Recipes with Julie Van Rosendaal: Doughnuts

Hanukkah begins this weekend, which means plenty of sufganiyot (jelly doughnuts!) and other fried dough like sfenj, a wonderfully light yeast-raised doughnut from North Africa.

We talked about both (and more!) on this week’s Calgary Eyeopener.

Here are the recipes!

Poke a knife into the side of each doughnut, stick the end of the bag into the hole and squeeze in some jam. (Julie Van Rosendaal)

Sufganiyot

Sufganiyot (soof-gahn-eeyot) are jelly doughnuts traditionally made for Hanukkah, symbolic as they’re fried in oil.

Use any kind of jelly, jam or compote to fill them — if it’s too chunky, you can always smooth it out enough to pipe in (use a zip-lock bag-easy!) by blending it with a hand-held immersion blender.

Ingredients:

  • 1 cup milk, warmed.
  • 2 tsp active dry yeast.
  • 3–3 ½ cups all-purpose flour.
  • 3 Tbsp sugar, plus extra for rolling.
  • 2 large eggs.
  • ¼ cup butter, softened.
  • 1 tsp salt.
  • canola or other neutral oil, for cooking.
  • ½ cup (ish) jam or jelly.

Preparation:

Put the milk in a large bowl — use your stand mixer if you have a dough hook — and sprinkle with the yeast.

Let it sit for a few minutes, until it gets foamy.

Add about 3 cups of the flour along with the sugar, eggs, butter and salt and stir until you have a sticky dough.

Add a bit more flour and knead until the dough is smooth and elastic, but still very tacky—the flour will absorb some of the liquid and smooth out as it rests. Cover and let rise for about an hour and a half, or until it doubles in size.

Roll or pat the dough out about ½-inch thick and cut into about 2 inch rounds with a cookie cutter or the rim of a glass.

(Re-roll the scraps if you like — I like to cook them as is for wonky sugary doughnut bits that always wind up looking kind of like animals.)

Cover the rounds with a tea towel and let rest for about half an hour.

Roll or pat the dough out about 1/2-inch thick and cut into about 2 inch rounds with a cookie cutter or the rim of a glass. (Julie Van Rosendaal)

When you’re ready to cook, set a heavy, shallow pot or Dutch oven over medium-high heat and add about two inches of oil; heat it until it’s hot, but not smoking — a scrap of bread or dough dipped in should sizzle, and if you have a thermometer it should read about 350˚F.

Cook the doughnuts in batches, without crowding the pot — turn them with a slotted spoon or tongs for 2-3 minutes, or until they turn deep golden.

Transfer to a paper towel-lined plate, and when they’re cool enough to handle (but still quite warm), roll them around in a shallow dish of sugar to coat.

Put the jam into a piping bag or zip-lock bag and snip off one corner.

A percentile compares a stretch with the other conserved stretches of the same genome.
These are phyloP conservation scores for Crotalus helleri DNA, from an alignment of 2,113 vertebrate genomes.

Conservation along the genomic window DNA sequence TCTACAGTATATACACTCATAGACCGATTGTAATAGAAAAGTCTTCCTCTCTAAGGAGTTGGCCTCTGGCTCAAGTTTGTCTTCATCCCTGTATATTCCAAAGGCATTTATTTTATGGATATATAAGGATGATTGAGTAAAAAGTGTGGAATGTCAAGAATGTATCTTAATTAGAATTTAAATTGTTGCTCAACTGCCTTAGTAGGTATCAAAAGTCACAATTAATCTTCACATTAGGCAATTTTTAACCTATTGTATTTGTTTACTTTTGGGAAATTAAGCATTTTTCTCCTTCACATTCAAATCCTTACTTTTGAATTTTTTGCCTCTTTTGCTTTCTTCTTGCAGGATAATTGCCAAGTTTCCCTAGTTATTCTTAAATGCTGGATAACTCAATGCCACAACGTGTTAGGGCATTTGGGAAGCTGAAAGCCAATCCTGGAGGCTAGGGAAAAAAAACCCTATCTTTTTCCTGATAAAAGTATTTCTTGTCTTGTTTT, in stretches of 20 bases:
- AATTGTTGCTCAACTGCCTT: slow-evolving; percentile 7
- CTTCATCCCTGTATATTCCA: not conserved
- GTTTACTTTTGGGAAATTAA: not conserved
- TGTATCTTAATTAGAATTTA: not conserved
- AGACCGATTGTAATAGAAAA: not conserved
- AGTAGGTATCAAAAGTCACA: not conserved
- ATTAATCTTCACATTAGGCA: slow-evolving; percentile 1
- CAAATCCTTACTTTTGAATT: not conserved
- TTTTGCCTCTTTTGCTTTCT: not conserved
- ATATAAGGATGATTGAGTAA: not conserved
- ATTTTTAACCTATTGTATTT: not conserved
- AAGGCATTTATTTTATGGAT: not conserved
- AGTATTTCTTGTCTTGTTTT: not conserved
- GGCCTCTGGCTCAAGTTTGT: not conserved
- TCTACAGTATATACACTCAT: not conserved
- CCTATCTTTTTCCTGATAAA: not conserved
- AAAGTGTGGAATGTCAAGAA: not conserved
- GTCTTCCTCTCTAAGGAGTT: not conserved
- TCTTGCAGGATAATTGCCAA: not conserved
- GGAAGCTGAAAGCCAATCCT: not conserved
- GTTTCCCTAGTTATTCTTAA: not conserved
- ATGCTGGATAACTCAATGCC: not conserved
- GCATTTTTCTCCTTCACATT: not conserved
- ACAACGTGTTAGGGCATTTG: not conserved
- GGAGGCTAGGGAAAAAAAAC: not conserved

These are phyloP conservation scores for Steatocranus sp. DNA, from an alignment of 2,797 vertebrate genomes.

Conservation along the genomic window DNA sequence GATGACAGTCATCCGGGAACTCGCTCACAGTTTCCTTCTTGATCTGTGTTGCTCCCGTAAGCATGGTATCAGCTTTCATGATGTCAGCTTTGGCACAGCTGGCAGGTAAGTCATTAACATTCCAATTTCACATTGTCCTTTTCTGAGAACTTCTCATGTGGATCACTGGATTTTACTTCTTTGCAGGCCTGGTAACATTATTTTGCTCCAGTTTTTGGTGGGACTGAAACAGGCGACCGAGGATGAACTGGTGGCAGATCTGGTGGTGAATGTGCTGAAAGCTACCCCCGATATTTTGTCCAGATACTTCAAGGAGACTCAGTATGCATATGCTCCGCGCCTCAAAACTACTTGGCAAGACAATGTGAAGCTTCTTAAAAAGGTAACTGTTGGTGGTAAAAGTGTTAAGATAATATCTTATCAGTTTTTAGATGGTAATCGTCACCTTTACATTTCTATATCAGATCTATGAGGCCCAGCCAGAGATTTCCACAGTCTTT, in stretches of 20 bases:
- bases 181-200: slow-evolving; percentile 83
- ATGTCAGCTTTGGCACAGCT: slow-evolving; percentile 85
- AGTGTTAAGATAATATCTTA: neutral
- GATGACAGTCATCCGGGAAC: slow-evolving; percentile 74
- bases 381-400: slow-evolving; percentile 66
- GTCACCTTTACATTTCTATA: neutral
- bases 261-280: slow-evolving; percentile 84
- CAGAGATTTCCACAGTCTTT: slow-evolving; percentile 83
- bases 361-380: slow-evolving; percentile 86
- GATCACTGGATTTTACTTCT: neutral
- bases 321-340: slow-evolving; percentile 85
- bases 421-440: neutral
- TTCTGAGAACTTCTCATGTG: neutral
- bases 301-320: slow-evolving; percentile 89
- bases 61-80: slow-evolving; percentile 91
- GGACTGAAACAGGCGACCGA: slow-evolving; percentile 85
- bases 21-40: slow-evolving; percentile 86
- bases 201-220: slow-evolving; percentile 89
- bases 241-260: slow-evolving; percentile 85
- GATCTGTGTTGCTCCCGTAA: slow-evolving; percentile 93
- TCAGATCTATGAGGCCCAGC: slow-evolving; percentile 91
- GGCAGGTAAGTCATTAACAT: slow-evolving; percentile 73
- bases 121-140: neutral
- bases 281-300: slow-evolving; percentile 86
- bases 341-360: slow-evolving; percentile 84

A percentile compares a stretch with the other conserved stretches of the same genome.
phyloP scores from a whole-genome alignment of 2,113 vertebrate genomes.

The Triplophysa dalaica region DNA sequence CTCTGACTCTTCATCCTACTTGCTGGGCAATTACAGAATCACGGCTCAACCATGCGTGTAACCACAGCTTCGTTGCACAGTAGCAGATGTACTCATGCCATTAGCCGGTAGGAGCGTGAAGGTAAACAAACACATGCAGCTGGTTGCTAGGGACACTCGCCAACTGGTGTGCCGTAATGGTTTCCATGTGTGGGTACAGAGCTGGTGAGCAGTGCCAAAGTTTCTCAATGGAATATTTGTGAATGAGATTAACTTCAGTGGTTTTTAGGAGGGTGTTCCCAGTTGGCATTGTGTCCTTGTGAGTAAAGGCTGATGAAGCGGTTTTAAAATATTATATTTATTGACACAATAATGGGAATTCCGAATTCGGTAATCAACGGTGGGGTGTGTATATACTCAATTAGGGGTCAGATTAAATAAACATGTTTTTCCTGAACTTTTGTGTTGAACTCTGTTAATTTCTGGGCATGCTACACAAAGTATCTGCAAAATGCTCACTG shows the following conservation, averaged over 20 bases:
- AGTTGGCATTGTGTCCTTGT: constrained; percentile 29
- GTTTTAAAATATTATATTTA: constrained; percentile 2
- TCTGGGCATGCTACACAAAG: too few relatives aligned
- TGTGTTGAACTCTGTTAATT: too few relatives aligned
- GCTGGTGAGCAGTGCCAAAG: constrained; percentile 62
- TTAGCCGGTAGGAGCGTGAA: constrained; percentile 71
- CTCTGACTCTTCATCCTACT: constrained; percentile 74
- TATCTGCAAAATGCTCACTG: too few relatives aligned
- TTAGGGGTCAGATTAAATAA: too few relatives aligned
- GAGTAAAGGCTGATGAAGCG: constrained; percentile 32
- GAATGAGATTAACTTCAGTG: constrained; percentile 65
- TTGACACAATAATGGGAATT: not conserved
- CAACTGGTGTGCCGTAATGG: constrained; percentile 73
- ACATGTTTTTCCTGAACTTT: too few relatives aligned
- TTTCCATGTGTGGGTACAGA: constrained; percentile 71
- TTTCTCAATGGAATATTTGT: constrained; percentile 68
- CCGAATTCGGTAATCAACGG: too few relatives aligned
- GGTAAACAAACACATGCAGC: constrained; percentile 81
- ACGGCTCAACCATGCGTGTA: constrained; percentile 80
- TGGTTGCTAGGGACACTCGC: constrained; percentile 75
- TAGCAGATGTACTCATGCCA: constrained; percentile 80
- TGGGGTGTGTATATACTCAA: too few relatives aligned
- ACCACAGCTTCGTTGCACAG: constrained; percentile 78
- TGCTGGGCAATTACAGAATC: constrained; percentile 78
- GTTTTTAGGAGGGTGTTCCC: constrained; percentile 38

Poke a knife into the side of each doughnut, stick the end of the bag into the hole and squeeze in some jam.

(Alternatively, slice each doughnut halfway open and spoon some in.) Serve warm, if at all possible.

Makes: about 1 ½ dozen doughnuts, plus scraps.

Sfenji (Submitted by Julie Van Rosdenaal)

Sfenj

Moroccan sfenj are made with a very loose, wet dough — one you can’t roll and cut, but shape into loose rings with dampened hands.

The result is light, airy, chewy doughnuts that are almost like crullers.

They are commonly served doused in sugar, but are delicious drizzled in honey syrup — and of course you could also experiment with other doughnut glazes if you like.

Ingredients:

Dough:

  • 1 Tbsp active dry or instant yeast.
  • 4 cups all-purpose flour.
  • ¼ cup sugar.
  • 1 tsp salt.
  • 2 cups warm water.
  • canola or other mild vegetable oil, for cooking sugar, for coating (or syrup below).

Syrup (optional):

  • ½ cup sugar.
  • ½ cup water.
  • aromatics (whole cardamom pods, strips of orange zest, cinnamon stick).
  • a big spoonful of honey.

Preparation:

If you’re using active dry (not instant) yeast, dissolve it in about 1/4 cup of the water in a small bowl first — and let it sit for 10 minutes to make sure it gets foamy if you’re unsure of its age.

(If it’s instant, you can add it right to the dry ingredients.)

In a large bowl, stir together the flour, sugar, yeast (if it’s instant) and salt.

Stir in the water (and any dissolved yeast) until you have a wet, shaggy dough.

Cover and leave on the countertop for an hour or so, until it has doubled in size and is wet and bubbly on the surface.

Heat a couple inches of oil in a shallow heavy pot (a Dutch oven is ideal) over medium-high heat until it’s hot, but not smoking — aim for about 350˚F if you have a thermometer, or a bit of dough or scrap of bread should sizzle when you dip it in.

With dampened hands, pull off a piece of dough about the size of two eggs, poke a hole through the middle with your fingers, and stretch into a large-ish ring.

(Make the hole bigger than you want it to be — the dough will puff up as it cooks.)

With dampened hands, pull off a piece of dough about the size of two eggs, poke a hole through the middle with your fingers, and stretch into a large-ish ring. (Julie Van Rosdenaal)

Gently lower a couple at a time into the oil without crowding the pot, and cook for a few minutes per side, turning with tongs or a slotted spoon.

Transfer to a paper towel-lined plate when they’re pale golden. If you want them doused in sugar, put some in a shallow dish and gently dip the still-warm doughnuts in to coat.

To make the syrup, bring the sugar and water, along with any aromatics you like — a few cardamom pods and/or strips of orange peel, for example — to a simmer in a small saucepan and cook until it reduces by about half and turns
syrupy.

Remove the aromatics with a slotted spoon and stir in the honey, stirring until it melts in. Drizzle over the warm doughnuts just before you serve them.

Makes: About a dozen doughnuts.

View original article here Source